The deputy positioned himself at the intersection of County Roads 4 and 1 in order to intercept the Suburban.  Within a short period of time, the deputy observed a blue Suburban drive by with a license plate matching the information given.  The deputy followed the Suburban for approximately one-quarter mile, but did not observe any illegal driving conduct.

            The deputy stopped the vehicle.  Appellant, the driver, was subsequently arrested for DWI after his alcohol level tested above .10.  According to appellant, the deputy stopped his vehicle approximately six to seven minutes after the caller reported appellant’s driving conduct and approximately six miles beyond the point where the caller observed the driving conduct.


            On undisputed facts, we review the legality of limited investigatory stops de novo.  State v. Britton, 604 N.W.2d 84, 87 (Minn. 2000); Berge v. Comm’r of Pub. Safety, 374 N.W.2d 730, 732 (Minn. 1985).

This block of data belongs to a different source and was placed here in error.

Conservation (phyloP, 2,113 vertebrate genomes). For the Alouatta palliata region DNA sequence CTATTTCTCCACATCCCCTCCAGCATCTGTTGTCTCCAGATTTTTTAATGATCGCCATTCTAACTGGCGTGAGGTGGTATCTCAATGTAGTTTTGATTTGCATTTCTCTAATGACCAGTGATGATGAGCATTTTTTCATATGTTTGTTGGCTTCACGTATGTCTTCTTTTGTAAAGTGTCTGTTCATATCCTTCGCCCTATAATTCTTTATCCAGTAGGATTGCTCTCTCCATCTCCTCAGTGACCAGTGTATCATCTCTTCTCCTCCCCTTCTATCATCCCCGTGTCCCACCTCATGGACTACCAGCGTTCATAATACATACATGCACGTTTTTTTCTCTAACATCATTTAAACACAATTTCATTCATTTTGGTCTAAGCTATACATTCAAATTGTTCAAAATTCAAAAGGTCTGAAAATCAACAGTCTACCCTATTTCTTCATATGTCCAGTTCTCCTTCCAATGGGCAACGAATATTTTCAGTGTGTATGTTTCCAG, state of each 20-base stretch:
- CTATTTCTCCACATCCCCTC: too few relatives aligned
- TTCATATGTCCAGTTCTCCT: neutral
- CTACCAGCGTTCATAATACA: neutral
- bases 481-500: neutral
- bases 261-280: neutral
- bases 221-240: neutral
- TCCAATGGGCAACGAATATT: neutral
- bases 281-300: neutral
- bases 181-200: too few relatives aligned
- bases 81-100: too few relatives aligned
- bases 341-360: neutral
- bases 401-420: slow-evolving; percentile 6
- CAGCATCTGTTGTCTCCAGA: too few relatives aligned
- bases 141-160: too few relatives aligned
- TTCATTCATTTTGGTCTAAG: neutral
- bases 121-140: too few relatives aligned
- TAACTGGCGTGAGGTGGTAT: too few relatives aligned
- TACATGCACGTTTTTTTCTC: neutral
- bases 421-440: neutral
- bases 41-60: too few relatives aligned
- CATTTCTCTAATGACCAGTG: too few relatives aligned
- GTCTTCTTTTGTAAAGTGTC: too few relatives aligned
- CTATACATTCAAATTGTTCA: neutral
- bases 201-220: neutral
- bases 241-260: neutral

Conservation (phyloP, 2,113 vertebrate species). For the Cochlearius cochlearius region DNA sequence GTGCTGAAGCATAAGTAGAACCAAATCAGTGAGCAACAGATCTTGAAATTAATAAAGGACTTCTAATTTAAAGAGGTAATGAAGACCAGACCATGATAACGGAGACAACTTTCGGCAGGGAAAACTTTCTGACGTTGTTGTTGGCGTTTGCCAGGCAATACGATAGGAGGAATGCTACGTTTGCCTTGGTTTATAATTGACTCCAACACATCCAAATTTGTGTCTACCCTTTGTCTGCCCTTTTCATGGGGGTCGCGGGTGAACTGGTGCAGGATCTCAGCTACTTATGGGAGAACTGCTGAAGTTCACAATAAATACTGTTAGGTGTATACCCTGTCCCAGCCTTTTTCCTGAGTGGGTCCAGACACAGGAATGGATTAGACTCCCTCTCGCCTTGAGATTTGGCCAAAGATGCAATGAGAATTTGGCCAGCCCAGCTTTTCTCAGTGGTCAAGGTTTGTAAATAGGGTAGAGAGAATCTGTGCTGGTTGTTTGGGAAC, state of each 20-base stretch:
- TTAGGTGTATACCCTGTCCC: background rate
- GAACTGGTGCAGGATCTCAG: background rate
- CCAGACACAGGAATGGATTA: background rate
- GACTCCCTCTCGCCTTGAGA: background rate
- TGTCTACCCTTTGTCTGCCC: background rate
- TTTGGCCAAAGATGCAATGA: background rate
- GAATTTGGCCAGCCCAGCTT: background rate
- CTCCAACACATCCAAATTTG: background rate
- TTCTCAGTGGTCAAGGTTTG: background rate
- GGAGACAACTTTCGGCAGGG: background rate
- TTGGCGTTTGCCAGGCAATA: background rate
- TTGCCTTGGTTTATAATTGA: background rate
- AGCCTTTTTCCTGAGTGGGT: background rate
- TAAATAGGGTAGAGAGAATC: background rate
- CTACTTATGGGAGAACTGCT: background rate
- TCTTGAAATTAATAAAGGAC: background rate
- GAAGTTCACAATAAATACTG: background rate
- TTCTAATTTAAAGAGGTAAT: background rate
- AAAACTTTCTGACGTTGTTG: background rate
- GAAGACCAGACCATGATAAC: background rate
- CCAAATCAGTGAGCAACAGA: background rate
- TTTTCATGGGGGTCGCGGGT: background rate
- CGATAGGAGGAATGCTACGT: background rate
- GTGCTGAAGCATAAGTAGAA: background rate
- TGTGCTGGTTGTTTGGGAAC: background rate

Under the Fourth Amendment, an officer may stop a vehicle if he or she has a “specific and articulable suspicion of a [traffic] violation.”  Marben v. State, Dep’t of Pub. Safety, 294 N.W.2d 697, 699 (Minn. 1980) (citing cases following principles set out in Terry v. Ohio, 392 U.S. 1, 21, 88 S. Ct. 1868, 1880 (1968)).  The factual basis necessary to support a routine traffic stop is minimal and need not arise from the deputy’s personal observations, but may be obtained from information supplied by another person, including an informant.  Marben, 294 N.W.2d at 699; Jobe v. Comm’r of Pub. Safety, 609 N.W.2d 919, 921 (Minn. App. 2000).

            An informant’s tip must contain sufficient “indicia of reliability” to justify a traffic stop.  Jobe, 609 N.W.2d at 921 (quotation omitted).  The reliability of an informant’s information is judged by (1) “identifying information given by the informant” and (2) “the facts that support the informant’s assertion” that a traffic stop is warranted.  Id.  “Neither of these factors is dispositive, however; we evaluate the basis for a stop in light of the totality of the circumstances.”  Id. (citations omitted).